For example, the Academy of Motion Picture Arts and Sciences established the Gold Rising Initiative that promotes networking events and funds an internship program that allows students and recent grads to enter the industry and lock on a career track. Furthermore, they established Representation and Inclusion Standards that you can apply to your project. Even if you are not shooting for a Best Picture nomination, it can't hurt you to follow them.
Contact local agencies promoting film production if you work in a regional market far from the professional hubs.
There is a profound debate about the many shades of appropriation. Can a cis actor play a trans character? Can a white person tell an Asian-American story? Is freedom of expression and artistic creation being impinged upon? Or does it perpetuate power structures?
In 2020, Jeanine Cummins seemed to be living every writer’s dream. Her novel, “American Dirt,” debuted at the top of the New York Times Best Seller’s list after a bidding war between publishers. Oprah chose it for her book club. And then, the backlash began. Latino critics and academics decried its portrayal of Mexican characters and the immigrant experience. Was Cummins, a white American Woman, entitled to tell a Mexican story? Her meek justification that she had Mexican ancestors did not help her case.
I don’t think creativity should be limited or policed, but we must check how our creative choices play in the historical continuum. I’m sure Cummins was convinced by giving visibility to the plight of Mexican immigrants running away from cartel violence. Reportedly, Mexican writers like Guillermo Arriaga shrugged their shoulders and did not seem to mind. “American Dirt” turned into a cautionary tale in the United States.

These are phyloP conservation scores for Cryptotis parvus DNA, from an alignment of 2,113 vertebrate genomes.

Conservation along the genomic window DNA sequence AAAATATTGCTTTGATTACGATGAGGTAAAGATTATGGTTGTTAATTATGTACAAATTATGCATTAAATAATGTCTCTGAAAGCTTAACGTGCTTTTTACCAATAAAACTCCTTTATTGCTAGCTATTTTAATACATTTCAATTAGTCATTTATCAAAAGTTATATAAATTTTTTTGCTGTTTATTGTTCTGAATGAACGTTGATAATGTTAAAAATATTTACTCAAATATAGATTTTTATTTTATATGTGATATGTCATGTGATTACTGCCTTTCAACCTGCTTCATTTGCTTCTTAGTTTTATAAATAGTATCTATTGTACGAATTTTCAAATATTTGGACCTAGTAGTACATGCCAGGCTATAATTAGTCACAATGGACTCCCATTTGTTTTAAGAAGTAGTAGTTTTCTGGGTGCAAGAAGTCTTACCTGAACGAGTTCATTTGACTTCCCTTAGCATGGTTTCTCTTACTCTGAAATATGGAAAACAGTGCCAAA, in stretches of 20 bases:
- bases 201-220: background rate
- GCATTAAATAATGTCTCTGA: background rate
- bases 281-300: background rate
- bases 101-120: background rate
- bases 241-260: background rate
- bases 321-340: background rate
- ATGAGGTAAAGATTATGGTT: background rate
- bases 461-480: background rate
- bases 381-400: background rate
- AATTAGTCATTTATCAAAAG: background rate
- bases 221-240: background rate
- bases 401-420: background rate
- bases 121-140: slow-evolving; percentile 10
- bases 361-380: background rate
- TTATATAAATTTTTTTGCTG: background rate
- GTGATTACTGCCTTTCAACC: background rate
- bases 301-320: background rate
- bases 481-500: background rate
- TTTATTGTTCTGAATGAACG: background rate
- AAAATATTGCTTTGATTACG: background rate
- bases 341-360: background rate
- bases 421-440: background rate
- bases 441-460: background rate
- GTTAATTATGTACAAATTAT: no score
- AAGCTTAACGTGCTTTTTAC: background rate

Charles Leavitt, screenwriter of “Blood Diamond” (Ed Zwick, 2006), optioned the film rights of “American Dirt.” There are no further news about the project. If you want to tell stories that transcend your partial culture, it is imperative that your creative team with people who have first-hand knowledge of the culture and even the social circumstances of your character. If Levitt ever goes forward with the “American Dirt” adaptation, he could compensate by engaging some Mexican talent in the creative process.
Granted, this is difficult terrain to navigate. Think of “Nina” (Cynthia Mort, 2016), an indie movie based on the life of legendary singer Nina Simone. The film had all the trappings of a prestige project, but the filmmakers chose Latina actress Zoe Saldaña for the lead role. From a business standpoint, it seems like a sound choice. Saldaña is a veteran of the box-office hit franchise “Avatar,” and a good actress. And yet, her skin is on the lighter side of the spectrum, and Simone is a dark, black woman who suffered racism so deeply she ended up migrating to France. In a catastrophic choice, the filmmakers darkened Saldana’s complexion with makeup, unfortunately bringing to mind the old Hollywood practice of blackface.
Colorism is real and another factor you need to keep in mind when you cast an actor. The color of the skin trumps ethnicity and culture. Take the case of the actress Anya-Taylor Joy. The blond, white actress grew up in Argentina, speaks fluent Spanish, and identifies as Latina - earlier this year, Variety made a hilarious faux-pax labeling her a "woman of color" -. It's funny when you think she convincingly played the doomed pilgrim Thomasin in the colonial horror movie "The Witch" (Robert Eggers, 1995). She could've just stepped off the Mayflower. Lupita Nyong'o, one of our time's most brilliant black actresses, identifies as Kenyan-Mexican and speaks fluent Spanish. She is African-American and Latina.
I mention these examples to illustrate how complicated it can be to keep an eye on the ball when dealing with diversity. That is why, if you are an artist holding the reigns of a creative project, it is imperative that you surround yourself with a diverse team that can provide you with a real-time, live reality check. It’s not enough to give people jobs. You have actually to listen to them.
Carmen is a gypsy teenager, destined to live a life that is repeated every generation: getting married and raising as many children as possible. But one day, she meets Lola, an uncommon gypsy.Stream Now